## Suitability of the methods

Central to many network science techniques is the calculation of network descriptors, e.g., degree distribution, clustering, centrality, maximum modularity^{1}. The aim of collecting these descriptors is that they might provide a meaningful summary of the properties of the network, such as identifying influential nodes with respect to some measure of importance or characterizing small-scale and meso-scale structures.

However, it is not uncommon that descriptors are employed in a black-box manner, without adequately considering their original context, limitations and interpretability, and are simply presented with little discussion on the implication of the reported values. This kind of careless application of network descriptors means that even when we understand what a particular descriptor is measuring, that descriptor may not provide meaningful information in a particular context. For example, a descriptor may lose its applicability due to the underlying statistics, such as when one summarizes a degree distribution with the mean degree, despite the former being heavy-tailed, and hence rendering the mean unrepresentative. Inapplicability also occurs due to basic problems of interpretation, e.g., when descriptors such as shortest paths no longer carry the same meaning when applied to networks whose edges represent statistical correlations or probabilities.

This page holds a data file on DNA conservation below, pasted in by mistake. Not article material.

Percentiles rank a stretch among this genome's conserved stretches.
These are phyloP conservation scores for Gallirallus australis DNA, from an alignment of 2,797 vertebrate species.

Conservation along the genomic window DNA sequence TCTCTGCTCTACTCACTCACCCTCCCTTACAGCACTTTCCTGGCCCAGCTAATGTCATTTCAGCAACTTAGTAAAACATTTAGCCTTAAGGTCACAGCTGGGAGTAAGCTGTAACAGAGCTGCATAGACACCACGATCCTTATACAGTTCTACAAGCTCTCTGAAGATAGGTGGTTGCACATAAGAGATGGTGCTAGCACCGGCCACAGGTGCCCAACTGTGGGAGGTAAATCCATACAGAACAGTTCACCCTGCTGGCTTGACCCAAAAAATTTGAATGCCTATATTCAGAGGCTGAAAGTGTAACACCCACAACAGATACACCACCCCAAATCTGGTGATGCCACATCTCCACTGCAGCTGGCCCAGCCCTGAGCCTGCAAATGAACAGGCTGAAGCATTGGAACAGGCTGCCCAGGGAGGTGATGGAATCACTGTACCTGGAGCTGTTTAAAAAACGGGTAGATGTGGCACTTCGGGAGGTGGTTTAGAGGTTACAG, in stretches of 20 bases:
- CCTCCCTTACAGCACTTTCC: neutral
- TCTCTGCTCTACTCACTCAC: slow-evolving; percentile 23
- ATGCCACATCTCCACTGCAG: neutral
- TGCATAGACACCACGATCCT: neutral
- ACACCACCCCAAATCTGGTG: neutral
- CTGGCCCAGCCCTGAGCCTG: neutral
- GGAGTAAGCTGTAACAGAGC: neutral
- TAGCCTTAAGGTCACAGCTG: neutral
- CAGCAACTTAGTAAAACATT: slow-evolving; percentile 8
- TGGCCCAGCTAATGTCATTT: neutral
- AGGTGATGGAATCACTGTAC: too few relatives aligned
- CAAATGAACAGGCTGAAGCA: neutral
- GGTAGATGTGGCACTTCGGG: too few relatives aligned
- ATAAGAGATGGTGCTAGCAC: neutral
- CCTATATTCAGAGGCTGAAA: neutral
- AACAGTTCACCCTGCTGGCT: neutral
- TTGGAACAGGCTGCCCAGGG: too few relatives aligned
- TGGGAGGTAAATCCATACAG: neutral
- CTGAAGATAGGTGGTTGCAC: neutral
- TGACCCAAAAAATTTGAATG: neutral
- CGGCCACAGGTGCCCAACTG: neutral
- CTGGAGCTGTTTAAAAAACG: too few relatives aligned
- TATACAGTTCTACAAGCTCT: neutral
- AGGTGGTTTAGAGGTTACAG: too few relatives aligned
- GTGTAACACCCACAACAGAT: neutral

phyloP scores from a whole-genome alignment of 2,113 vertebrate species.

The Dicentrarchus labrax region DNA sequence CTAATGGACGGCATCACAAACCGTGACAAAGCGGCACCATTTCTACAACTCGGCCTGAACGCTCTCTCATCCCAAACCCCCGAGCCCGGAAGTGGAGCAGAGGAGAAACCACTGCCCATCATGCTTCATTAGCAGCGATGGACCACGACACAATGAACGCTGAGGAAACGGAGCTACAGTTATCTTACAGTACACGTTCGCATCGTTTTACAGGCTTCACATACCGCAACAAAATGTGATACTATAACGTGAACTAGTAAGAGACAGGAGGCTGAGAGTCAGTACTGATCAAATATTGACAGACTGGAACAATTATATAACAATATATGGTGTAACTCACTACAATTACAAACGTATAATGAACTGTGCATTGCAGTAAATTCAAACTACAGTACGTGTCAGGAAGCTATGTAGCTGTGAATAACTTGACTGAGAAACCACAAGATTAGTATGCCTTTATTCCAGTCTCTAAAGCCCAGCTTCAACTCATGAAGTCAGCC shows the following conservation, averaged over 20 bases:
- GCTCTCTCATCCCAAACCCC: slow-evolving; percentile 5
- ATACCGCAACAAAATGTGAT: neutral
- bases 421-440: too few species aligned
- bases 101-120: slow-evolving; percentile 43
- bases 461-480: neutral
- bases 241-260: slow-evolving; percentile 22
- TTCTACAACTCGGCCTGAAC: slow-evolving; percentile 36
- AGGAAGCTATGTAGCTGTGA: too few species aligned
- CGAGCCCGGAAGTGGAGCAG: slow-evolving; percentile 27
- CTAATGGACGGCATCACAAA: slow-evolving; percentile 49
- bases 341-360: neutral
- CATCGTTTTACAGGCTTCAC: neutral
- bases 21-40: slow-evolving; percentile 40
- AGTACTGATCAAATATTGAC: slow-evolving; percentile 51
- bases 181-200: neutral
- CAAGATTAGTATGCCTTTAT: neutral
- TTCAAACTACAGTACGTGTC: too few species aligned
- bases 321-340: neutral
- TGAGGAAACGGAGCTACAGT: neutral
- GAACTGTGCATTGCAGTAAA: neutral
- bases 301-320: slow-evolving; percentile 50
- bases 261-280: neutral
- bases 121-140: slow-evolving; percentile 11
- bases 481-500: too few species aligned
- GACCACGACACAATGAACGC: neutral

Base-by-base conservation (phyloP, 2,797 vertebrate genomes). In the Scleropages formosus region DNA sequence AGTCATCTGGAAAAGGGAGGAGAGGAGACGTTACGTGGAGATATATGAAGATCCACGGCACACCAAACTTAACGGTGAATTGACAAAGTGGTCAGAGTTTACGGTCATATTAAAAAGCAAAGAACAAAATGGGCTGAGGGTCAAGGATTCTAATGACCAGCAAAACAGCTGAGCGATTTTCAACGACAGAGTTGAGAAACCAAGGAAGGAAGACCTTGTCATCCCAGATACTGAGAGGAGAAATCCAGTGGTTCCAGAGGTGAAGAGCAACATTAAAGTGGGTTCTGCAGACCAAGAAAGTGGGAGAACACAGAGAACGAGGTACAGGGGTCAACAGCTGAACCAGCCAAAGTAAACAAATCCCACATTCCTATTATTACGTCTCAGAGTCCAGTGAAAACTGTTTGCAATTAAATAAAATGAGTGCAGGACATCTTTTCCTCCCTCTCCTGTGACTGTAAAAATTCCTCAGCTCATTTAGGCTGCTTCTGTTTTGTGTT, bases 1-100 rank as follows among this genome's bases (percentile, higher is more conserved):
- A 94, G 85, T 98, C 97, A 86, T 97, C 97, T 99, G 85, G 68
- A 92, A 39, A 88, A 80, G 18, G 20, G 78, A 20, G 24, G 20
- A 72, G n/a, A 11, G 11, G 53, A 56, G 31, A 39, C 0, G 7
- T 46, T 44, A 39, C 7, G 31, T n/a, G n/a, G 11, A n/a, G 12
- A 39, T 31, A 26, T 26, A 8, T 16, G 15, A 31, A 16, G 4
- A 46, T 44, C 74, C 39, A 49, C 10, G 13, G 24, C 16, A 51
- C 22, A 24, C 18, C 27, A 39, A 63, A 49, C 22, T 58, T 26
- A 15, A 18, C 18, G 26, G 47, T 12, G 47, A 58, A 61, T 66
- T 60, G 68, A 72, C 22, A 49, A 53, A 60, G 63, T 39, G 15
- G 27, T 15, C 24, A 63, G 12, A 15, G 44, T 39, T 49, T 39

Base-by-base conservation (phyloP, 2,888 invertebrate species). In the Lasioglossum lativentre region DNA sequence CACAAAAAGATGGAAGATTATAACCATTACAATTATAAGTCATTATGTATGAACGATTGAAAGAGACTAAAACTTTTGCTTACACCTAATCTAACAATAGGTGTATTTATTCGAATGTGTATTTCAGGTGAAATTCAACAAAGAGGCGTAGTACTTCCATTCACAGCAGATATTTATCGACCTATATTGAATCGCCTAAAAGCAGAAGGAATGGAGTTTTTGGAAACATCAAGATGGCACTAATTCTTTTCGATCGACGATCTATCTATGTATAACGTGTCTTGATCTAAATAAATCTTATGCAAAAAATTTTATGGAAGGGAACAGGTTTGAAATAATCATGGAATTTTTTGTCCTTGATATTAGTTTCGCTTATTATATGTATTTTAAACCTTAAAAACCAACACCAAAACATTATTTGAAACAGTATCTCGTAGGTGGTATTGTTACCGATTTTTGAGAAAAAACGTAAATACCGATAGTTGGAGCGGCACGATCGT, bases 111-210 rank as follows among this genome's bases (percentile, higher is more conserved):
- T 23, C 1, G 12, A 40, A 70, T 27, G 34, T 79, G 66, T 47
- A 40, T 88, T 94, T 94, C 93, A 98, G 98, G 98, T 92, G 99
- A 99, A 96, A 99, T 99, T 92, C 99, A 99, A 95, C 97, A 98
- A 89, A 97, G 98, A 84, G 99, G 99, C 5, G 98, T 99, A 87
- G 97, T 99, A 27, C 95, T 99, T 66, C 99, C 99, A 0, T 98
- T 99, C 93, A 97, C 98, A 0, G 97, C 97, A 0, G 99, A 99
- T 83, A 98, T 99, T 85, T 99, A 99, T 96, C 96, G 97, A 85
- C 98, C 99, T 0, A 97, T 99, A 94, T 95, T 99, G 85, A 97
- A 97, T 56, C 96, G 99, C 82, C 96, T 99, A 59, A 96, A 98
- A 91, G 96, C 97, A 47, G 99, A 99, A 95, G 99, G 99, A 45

In the following, we highlight some common problems that arise when network descriptors are employed in an inappropriate manner.